We create an environment where girls can not fully express themselves from a young age because they are trying to avoid the ‘S’ word. As adults, we try to control their appearance and still encroach on their autonomy. We turn to psychologists as we diagnose them with different conditions and sit comfortably because we just have opinions, after all. We forget that free speech doesn’t equal harassment and abuse solely because the other person is more insulated by fame and wealth.
According to columnist, Jessica Valenti, women being called sluts has little to do with the number of their sexual partners, how they dress or flirt, or if they take birth control or not. In her own words: “It’s a warning more than a word – a reminder to women that we must adhere to the narrow standards of femininity and sexuality set out for us, or be punished accordingly.” This also makes one wonder, what then is going to happen when newer reality shows such as Love Island come to Nigeria? The dating show, which originated from the U.K, is set to air in the country soon, and with the way, Nigerians find any opportunity to slut-shame, how are the future contestants going to cope, seeing as the premise of Love Island isn’t one that adheres to the conservative nature of Nigeria and Africans at large. It is yet to be seen how this new show will integrate within the current climate here in Nigeria and offer psychological and mental care to its contestants.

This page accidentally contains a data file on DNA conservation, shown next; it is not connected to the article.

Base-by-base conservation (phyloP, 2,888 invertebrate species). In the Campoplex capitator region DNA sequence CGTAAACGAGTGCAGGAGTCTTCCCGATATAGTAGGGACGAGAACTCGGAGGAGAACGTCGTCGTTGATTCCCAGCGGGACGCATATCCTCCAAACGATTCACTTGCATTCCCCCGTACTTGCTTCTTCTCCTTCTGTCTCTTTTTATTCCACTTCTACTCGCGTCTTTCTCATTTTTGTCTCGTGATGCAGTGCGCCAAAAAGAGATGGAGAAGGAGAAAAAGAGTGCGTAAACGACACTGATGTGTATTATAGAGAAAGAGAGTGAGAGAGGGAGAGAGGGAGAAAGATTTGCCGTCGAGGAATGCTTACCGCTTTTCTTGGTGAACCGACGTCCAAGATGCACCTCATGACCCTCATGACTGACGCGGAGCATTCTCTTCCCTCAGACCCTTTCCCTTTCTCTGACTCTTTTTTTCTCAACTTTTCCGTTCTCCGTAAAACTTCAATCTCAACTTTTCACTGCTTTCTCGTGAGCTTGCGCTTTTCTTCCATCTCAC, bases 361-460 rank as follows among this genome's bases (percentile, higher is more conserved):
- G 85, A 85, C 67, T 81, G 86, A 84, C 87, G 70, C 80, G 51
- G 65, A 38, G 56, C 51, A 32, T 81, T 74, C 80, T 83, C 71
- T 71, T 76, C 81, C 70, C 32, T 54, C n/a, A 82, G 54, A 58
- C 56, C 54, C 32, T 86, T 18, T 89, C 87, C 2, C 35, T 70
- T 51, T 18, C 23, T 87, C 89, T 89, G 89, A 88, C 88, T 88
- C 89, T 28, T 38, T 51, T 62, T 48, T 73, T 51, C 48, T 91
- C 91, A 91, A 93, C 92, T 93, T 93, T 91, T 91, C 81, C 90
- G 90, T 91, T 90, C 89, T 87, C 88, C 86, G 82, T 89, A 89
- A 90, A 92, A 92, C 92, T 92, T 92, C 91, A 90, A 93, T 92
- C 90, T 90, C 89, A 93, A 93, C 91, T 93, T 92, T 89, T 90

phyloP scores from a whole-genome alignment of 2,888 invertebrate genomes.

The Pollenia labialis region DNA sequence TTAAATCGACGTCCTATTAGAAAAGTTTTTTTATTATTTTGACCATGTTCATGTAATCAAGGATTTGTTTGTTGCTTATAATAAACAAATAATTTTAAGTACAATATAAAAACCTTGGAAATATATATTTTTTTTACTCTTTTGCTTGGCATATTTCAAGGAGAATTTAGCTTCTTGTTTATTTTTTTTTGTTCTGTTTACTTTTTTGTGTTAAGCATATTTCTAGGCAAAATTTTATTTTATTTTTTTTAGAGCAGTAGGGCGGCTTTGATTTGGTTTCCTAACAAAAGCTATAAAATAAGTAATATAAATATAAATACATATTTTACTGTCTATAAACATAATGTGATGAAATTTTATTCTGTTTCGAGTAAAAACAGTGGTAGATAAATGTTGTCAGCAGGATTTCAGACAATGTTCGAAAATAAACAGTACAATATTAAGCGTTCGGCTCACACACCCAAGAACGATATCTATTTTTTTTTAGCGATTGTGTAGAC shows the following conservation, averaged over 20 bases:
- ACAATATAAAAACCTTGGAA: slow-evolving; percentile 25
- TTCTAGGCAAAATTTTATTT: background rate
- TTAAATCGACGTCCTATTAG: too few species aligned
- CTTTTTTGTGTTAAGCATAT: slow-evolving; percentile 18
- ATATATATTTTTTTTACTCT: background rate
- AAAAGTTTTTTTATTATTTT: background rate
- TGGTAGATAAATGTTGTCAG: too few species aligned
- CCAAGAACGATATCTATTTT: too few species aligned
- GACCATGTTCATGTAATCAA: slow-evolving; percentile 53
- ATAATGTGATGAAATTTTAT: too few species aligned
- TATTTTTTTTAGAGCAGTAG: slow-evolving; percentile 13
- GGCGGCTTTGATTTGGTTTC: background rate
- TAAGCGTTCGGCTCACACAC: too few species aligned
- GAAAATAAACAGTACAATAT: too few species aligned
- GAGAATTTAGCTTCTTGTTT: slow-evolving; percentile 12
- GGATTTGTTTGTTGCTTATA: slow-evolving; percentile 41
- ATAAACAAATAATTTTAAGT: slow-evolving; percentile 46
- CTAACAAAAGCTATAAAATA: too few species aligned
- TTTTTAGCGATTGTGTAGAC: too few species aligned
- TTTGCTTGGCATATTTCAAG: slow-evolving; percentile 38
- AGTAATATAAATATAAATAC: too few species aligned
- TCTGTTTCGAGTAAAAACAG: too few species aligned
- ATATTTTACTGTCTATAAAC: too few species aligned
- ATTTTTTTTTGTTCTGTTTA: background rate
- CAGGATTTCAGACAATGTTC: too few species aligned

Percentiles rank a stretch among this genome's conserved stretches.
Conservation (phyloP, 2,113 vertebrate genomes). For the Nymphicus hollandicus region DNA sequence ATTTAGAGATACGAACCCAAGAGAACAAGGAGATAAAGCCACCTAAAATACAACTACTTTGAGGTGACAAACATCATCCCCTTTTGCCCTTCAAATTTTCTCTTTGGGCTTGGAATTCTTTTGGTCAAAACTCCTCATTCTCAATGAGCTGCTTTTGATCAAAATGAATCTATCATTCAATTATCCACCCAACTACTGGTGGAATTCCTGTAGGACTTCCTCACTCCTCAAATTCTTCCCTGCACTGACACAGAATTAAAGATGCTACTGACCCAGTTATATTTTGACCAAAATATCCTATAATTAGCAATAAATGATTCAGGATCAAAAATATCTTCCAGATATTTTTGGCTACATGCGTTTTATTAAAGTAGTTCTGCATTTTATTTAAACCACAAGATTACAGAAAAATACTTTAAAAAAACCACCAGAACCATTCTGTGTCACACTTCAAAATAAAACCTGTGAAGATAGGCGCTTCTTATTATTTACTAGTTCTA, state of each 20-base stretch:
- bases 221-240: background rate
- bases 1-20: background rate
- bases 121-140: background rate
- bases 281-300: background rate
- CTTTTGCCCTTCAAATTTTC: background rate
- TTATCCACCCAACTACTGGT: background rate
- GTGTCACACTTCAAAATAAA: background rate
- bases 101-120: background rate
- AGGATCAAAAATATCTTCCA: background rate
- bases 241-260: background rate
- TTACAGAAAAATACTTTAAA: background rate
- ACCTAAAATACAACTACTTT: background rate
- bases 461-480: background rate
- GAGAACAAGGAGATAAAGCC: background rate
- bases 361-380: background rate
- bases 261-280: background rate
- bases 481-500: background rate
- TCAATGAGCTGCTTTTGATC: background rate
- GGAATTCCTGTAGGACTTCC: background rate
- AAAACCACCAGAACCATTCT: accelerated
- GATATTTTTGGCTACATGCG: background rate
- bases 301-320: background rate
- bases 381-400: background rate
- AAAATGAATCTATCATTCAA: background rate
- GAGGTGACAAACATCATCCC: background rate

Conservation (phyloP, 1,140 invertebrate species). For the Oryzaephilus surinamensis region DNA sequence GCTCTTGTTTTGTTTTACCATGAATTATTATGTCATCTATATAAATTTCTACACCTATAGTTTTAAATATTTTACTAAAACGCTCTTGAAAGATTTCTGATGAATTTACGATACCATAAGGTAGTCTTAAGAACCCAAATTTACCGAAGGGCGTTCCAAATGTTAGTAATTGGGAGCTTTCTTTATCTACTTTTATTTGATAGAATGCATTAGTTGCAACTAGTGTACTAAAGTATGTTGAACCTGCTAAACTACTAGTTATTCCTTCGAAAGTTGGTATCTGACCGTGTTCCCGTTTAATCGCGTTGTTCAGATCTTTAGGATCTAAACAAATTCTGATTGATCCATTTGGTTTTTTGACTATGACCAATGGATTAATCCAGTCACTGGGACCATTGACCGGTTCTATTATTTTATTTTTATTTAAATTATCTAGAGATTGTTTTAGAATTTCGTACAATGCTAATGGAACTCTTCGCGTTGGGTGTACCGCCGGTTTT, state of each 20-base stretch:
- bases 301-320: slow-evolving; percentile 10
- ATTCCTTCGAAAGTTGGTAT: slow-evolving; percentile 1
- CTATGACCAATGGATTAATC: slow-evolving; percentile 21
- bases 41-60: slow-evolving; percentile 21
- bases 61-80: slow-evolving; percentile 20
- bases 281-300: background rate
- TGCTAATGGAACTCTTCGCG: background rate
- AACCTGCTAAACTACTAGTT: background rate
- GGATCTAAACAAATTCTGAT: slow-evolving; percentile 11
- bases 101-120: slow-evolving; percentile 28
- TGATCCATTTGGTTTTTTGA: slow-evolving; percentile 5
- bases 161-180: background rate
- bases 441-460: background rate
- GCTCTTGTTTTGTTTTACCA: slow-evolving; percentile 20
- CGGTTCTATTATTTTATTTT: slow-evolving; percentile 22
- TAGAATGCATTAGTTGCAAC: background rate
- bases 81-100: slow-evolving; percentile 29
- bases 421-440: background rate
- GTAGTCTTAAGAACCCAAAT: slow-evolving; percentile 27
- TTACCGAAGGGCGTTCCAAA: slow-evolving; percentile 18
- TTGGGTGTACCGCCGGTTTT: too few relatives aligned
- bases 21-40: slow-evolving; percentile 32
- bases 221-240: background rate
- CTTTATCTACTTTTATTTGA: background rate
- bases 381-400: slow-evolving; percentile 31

Almost one in four people (24%) aged 18-24 say reality TV makes them worry about their body image, according to the YouGov survey of 4,505 UK adults released by the foundation. In Nigeria, where these statistics are not readily available, one can only wonder how many young people worry about their body image or themselves and which percentage of these young people then go on to inflict physical harm on themselves to redress these flaws. For young women such as Angel, one of the youngest contestants on the recently concluded Shine Ya Eye edition, the price of opening up about mental health and its struggles is harassment and chastisement online.
We’ve watched Angel open up about her mental health struggles then later, receive praises for being brave enough to talk about it and then the trivialisation that followed soon after these. Attitudes like this continue to create a hostile environment for people with mental health issues, making it hard for them to speak up and seek help because no matter how hard we try to pretend, the stigma surrounding mental health, especially in a country like Nigeria, continues to exist and transcends generation.
According to an article published in the Lancet Global Health, figures suggest that approximately 80% of people with mental health issues in Nigeria can not access care. In the instances where care is given, they are reduced to living as less than an average human being. A similar 2019 report also shows that people with mental health conditions are chained and abused in Nigeria. And there’s backing from the constitution as the 1958 Lunacy Act gives mental health institutions the right to detain people with mental health conditions. This leads back to the fact that the stigma surrounding mental health in Nigeria doesn’t allow people living with mental health conditions to get the help they deserve.